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FERC signals flexibility on grid resiliency plan

13 Oct 2017, 8.59 pm GMT

FERC signals flexibility on grid resiliency plan

Washington, 13 October (Argus) — The Federal Energy Regulatory Commission (FERC) is considering ways to modify a grid resiliency plan being pushed by US secretary Rick Perry that critics say would destroy wholesale power markets.

Perry has given the agency two months to act on his proposal, which would allow coal and nuclear plants in the northeast and midcontinent to recover their costs and make a profit so long as they held 90 days of on-site fuel. Owners of competing plants worry it would radically transform power markets and force customers to subsidize plants that are no longer economic to run.

FERC chairman Neil Chatterjee today said there were other ways the agency could meet its obligation to act on the plan, rather than simply approving or rejecting it within 60 days. FERC could issue an advanced notice of proposed rulemaking, offer more time for comments, request a technical conference, or take other actions.

Those options would give FERC the flexibility to value resiliency in ways other than holding 90 days of on-site fuel, a metric critics say would be unfairly discriminatory to other power plants including natural gas.

"We are looking to find a way to perhaps correct market deficiencies that are not properly valuing some of these assets, in a legally defensible manner, that does not blow up the market," Chatterjee told reporters in his public remarks on the proposal.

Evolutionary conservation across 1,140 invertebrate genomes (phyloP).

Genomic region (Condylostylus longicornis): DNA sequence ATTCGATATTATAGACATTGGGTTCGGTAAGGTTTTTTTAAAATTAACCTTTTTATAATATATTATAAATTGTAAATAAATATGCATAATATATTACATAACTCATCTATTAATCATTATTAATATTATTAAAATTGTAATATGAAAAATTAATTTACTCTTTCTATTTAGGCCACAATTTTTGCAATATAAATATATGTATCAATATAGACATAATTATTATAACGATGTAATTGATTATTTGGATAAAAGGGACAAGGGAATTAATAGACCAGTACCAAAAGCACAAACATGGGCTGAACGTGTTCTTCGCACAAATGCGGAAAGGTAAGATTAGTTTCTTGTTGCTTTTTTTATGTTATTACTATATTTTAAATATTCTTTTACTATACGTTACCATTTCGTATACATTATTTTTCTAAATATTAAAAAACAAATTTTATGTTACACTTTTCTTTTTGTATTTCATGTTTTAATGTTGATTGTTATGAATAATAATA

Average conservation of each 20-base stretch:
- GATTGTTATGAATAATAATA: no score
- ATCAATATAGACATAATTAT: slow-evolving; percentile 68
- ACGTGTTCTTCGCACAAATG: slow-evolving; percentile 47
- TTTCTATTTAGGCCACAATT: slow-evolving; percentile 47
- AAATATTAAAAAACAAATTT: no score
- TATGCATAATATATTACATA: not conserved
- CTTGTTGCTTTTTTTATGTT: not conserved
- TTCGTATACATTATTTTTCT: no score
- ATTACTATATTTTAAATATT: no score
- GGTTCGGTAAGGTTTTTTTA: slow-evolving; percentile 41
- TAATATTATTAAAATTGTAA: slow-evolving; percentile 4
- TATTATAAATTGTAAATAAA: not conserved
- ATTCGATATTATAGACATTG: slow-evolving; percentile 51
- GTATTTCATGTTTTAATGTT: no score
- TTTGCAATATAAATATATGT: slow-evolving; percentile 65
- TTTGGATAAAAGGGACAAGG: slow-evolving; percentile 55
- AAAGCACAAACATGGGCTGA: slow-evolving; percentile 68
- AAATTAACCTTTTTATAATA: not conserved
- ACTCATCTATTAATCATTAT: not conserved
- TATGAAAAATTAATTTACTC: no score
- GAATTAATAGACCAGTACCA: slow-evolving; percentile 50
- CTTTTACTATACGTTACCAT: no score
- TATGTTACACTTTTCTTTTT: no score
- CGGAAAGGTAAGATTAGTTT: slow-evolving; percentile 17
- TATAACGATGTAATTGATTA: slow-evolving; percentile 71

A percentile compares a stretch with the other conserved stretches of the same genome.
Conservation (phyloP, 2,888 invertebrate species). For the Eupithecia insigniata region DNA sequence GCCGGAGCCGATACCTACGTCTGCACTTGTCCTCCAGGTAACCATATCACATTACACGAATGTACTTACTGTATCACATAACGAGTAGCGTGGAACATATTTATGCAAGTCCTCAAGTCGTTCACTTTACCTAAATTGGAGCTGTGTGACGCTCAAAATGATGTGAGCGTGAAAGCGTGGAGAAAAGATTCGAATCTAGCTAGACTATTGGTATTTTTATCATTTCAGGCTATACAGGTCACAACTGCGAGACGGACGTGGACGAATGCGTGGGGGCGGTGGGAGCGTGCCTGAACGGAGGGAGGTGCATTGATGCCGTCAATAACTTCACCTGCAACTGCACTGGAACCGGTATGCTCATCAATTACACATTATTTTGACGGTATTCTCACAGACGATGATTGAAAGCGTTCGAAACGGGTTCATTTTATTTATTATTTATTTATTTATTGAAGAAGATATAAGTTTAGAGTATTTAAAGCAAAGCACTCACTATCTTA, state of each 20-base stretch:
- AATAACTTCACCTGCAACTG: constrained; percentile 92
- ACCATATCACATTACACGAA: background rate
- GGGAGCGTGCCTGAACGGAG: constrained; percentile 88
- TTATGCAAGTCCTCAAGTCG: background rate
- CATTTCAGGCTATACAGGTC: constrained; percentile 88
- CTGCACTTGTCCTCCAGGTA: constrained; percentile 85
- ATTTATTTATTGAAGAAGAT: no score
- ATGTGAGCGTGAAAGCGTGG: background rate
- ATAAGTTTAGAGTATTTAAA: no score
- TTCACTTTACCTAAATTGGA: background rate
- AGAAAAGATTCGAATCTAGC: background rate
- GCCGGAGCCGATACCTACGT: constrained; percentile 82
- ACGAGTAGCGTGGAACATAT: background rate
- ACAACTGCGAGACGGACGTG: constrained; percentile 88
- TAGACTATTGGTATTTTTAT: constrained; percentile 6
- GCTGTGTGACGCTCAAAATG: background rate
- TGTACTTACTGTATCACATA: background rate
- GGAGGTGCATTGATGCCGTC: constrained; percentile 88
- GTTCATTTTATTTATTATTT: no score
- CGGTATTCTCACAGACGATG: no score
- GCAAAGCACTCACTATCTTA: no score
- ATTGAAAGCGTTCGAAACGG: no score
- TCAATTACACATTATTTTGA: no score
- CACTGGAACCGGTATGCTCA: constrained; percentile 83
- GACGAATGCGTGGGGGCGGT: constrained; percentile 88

FERC member Cheryl LaFleur, a Democrat, last week indicated concerns with the proposal. She said she was skeptical of proposals that start by identifying a type of power plant and then worked backward to find market rules to support them. Chatterjee said he agreed with those remarks and that any solution FERC approves would be "fuel neutral."

But Chatterjee said he was "sympathetic" to concerns Perry raised about the reliability risk from the retirement of baseload power plants. Perry yesterday at a congressional hearing said his plan aimed to protect the grid against worst-case conditions, and Chatterjee today said FERC needed to take a long-term view on reliability.

Chatterjee also downplayed concerns from groups representing the natural gas industry, merchant power plants, and wind and solar companies that 60 days was not enough time for FERC to take action on the proposal.

"It is not a new issue," he said. "We have ample time to receive comments."


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